Vaping is highly addictive and is not a 'safe' alternative to smoking cigarettes, experts warn
Most vaping devices involve a nicotine platform. Unfortunately, many adolescents view them as risk-free because they produce no smoke
Leading health experts have warned that e-cigarettes could spark a major health crisis in the coming years. According to them, credible evidence shows that using e-cigarettes, commonly known as 'vaping', is highly addictive and can cause horrifying damages to health, a report in the Daily Mail said.
They further add that vaping is a "one-way bridge" to smoking tobacco for people who are easily lured in by the attractive flavours of e-cigarettes. But manufacturers of the gadgets are still marketing them as being "healthier" than actually smoking tobacco.
The Forum of International Respiratory Societies wants flavorings banned as part of tougher restrictions on vaping products, says a panel of lung experts from the organization. The panel also demands that areas and parks outside schools must be declared "vape-free zones". The group of researchers conducted a plethora of experiments before reaching the said conclusion.
The popularity of e-cigarettes has risked normalizing smoking again and undoing years of progress in public health, according to Dr Tom Ferkol, who is a co-author of the report from Washington University in St Louis. He said: "These products are normalizing smoking and leading to new generations addicted to nicotine. It's not merely the risk of the e-cigarettes, it's possible these products are introducing the next generations to tobacco, something that we've tried to avoid and with some success over the years."
Health officials across the globe have been promoting the use of e-cigarettes as a safer alternative to tobacco. Currently, over 3 million people in Britain use e-cigarettes under the illusion of safety.
A liquid containing nicotine is converted into vapor by a heating coil that is powered by a battery, and the fumes are then inhaled by the user. Around one in ten secondary school pupils in the United Kingdom have admitted to having tried vaping, as the number of adolescents trying the "alternative" increases every day.
Having said that, medical authorities have also opined that the long-term effects of smoking e-cigarettes are relatively less known. While the synthetic flavorings are purportedly dangerous, previous studies have further linked vaping to heart disease, lung conditions, and even cancer.
Dr Ferkol added: "If you look at the evidence on why teenagers and children use e-cigarettes, there are three common reasons – curiosity, flavoring and low-perceived harm. With all the flavorings, such as strawberries and cream, you can easily see why children are attracted to them. And when you look at the advertising on some products, it doesn't look like it's targeted at a 55-year-old gentleman from Liverpool to help him quit."
A lung specialist at the University of Cape Town, Dr Aneesa Vanker, said that many a time, the legislation on the minimum age for purchasing e-cigarettes is not enforced.
"There is growing evidence that nicotine has many acute and long-term adverse effects, including addiction. Young people are at particular risk for this," she said. "We want local, national, and regional decision-makers to recognize the growing public health threat that e-cigarettes pose to children and adolescents. Inhaling something other than air is never good for a child's lungs."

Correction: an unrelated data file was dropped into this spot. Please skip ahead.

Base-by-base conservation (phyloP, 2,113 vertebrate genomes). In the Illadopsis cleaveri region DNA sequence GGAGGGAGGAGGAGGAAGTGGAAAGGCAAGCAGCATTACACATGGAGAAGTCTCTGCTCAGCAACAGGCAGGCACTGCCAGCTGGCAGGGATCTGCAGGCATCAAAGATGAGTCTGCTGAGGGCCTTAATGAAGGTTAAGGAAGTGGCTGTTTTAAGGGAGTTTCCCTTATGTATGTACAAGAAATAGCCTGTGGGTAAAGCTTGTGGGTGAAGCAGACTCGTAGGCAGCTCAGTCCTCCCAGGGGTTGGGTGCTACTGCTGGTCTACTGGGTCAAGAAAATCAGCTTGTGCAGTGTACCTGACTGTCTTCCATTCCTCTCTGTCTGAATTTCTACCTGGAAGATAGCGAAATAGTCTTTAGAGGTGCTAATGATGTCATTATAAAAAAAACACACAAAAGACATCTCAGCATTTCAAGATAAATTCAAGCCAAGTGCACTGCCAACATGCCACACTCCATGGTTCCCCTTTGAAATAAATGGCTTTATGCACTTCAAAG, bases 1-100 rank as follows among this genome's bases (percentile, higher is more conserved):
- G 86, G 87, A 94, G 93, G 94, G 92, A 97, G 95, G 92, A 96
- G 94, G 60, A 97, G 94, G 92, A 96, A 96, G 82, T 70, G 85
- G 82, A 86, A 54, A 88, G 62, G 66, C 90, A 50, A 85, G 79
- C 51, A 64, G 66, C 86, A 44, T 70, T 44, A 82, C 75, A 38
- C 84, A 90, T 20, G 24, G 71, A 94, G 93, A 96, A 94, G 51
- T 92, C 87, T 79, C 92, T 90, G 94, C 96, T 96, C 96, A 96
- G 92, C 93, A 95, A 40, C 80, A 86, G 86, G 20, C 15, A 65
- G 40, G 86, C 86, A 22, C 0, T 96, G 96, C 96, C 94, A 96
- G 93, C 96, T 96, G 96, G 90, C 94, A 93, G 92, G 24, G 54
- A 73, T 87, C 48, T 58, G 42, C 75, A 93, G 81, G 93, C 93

On the other hand, the regulations on e-cigarettes in the UK is among the most stringent in the world. These rules constitute safety standards, labeling requirements, packaging, a minimum age for sale, as well as a ban on almost all forms of advertising, according to Rosanna O'Connor from Public Health England.
Peter Hajek, a professor from the tobacco research unit at Queen Mary University of London, said: "If regulators acted on the recommendations made here and banned e-cig flavorings, they would risk pushing some of the millions of vapers from the much safer alternative back to smoking, emphysema and lung cancer."
The said warning on e-cigarettes has been published in the European Respiratory Journal.
Dr. Russell Hyken wrote a piece for Ladue News about the dangers of vaping and how to tackle them. He says: "Most vaping devices involve a nicotine platform. Unfortunately, many adolescents view them as risk-free because they produce no smoke. Anytime teens ingest nicotine with frequency, though, they’re stunting their cognitive growth and contributing to a potential addiction that could last a lifetime, as the developing adolescent brain becomes conditioned to seek the damaging chemical.
"If you suspect your teen is vaping, parents, ask him or her if that’s the case. Then, if so, start a conversation instead of lecturing on the dangers of e-cigs. (When adults criticize, most adolescents automatically dismiss the parental viewpoint because of negative presentation.) As part of the conversation, share facts and educate your child about the health hazards of vaping, thereby encouraging her or him to make an informed decision."
Also, a recent study conducted by Johns Hopkins University found “high levels of toxic metals” in the liquid that constitutes the vape aerosol.
Baylor University Medical Center's Dr Howard Wang says these metals are highly detrimental to one's health. “These are things that you are not supposed to be inhaling and have been associated in studies with abnormal immunologic responses and the potential for cancer," he said.
During a conversation with CBS News, Dr Casey Sommerfeld, a general pediatrician at Children's Healthcare of Atlanta, said: "The long-term effects of vaping are still unknown due to the relative newness of the product. There are a few case reports involving adults that developed respiratory distress following electronic cigarette use, and I suspect we will see more if the use of electronic cigarettes continues to be popular."